February 27, 2019
Prof. dr. Bart Jacobs (professor of computer security from Nijmegen) and Jan Piet Barthel (director dcypher) visited London on 21 February. They were invited by the Dutch embassy in the United Kingdom and The Royal Institution of Great Britain (RI). The RI calls itself an "independent charity dedicated to connecting people with the world of science". In the historic lecture hall of this renowned institution in the heart of London, lectures are regularly given by leading scientists on amazing science and its impact on our lives. The Dutch embassy who invites a speaker from various disciplines a few times a year, thought that cyber security should get attention and placed cybersecurity on the wish list and sought contact with dcypher. Bart Jacobs was invited to speak on Thursday evening 21 February about "Electronic Identities".
Photo ltr: Jan Piet Barthel, Ambassador Simon Smits, Professor Bart Jacobs.
In order to optimally spend the day in London, the embassy put together a nice program. In the morning a meeting with Ambassador Simon Smits was planned. The ambassador underlined the importance of cybersecurity and cyber diplomacy. Bart talked about his research, and Jan Piet about the role and the meaning of dcypher and the NCSRA. Second program part was a conversation at Imperial College London with Professor Chris Hankin and a number of his staff members. Chris is closely involved with the Institute for Security Science and Technology. In the afternoon a visit was made to the National Cyber Security Center. In the Netherlands we also have an NCSC, but both organisations are quite different. The UK version is closely linked to the British Intelligence Service. The NCSC links universities that excel in cybersecurity research by granting them a predicate "Academic Center of Excellence in Cyber Security Research" and to include them in a network. The NCSC was also involved in the creation of four research institutes, each doing a separate part of cybersecurity research: interdisciplinary research, research of Industrial Control Systems, testing and verifying software reliability, and hardware encryption research.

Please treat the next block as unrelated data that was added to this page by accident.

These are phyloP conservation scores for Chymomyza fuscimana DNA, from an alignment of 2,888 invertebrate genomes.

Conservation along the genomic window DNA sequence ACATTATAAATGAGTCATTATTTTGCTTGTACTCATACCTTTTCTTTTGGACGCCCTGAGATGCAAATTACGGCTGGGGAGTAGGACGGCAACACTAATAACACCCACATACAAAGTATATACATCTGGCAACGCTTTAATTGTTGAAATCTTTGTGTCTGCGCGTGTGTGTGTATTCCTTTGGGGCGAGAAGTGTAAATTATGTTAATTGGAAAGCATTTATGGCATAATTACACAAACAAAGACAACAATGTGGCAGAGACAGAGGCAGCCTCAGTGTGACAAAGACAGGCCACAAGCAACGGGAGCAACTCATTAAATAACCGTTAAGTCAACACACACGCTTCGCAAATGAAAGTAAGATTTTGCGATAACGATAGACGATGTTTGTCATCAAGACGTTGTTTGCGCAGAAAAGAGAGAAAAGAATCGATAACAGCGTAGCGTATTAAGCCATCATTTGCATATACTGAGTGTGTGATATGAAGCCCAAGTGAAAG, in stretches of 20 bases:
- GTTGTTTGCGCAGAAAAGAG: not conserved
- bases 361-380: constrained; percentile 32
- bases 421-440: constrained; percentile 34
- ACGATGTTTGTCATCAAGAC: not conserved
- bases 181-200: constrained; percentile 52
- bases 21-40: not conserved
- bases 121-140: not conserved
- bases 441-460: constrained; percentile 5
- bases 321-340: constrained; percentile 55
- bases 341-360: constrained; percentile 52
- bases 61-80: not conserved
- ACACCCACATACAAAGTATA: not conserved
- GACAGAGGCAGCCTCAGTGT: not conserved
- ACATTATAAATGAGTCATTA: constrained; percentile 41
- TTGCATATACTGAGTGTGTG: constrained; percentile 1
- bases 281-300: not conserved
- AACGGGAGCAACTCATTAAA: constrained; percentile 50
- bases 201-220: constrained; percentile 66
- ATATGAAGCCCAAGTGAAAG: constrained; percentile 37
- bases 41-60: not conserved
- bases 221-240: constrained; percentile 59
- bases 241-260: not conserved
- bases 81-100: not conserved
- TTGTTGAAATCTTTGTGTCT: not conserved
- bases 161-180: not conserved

Highlight of the day was of course the lecture by Bart Jacobs. Why is defending more difficult than attacking? In what kind of society do we want to live? Why is identity management of crucial importance? And how do states, governments, private sector and citizens relate to each other in this respect? For answers to all these questions, we have to be patient, the presentaton is videotaped in its entirety and is to be viewed on YouTube's RI channel.
The Dutch Innovation Attachés monitor the developments in technology and science from embassies and consulates in 18 countries. Cyber Security is high on the agenda in many of those countries, including Germany, Japan, the UK and the US.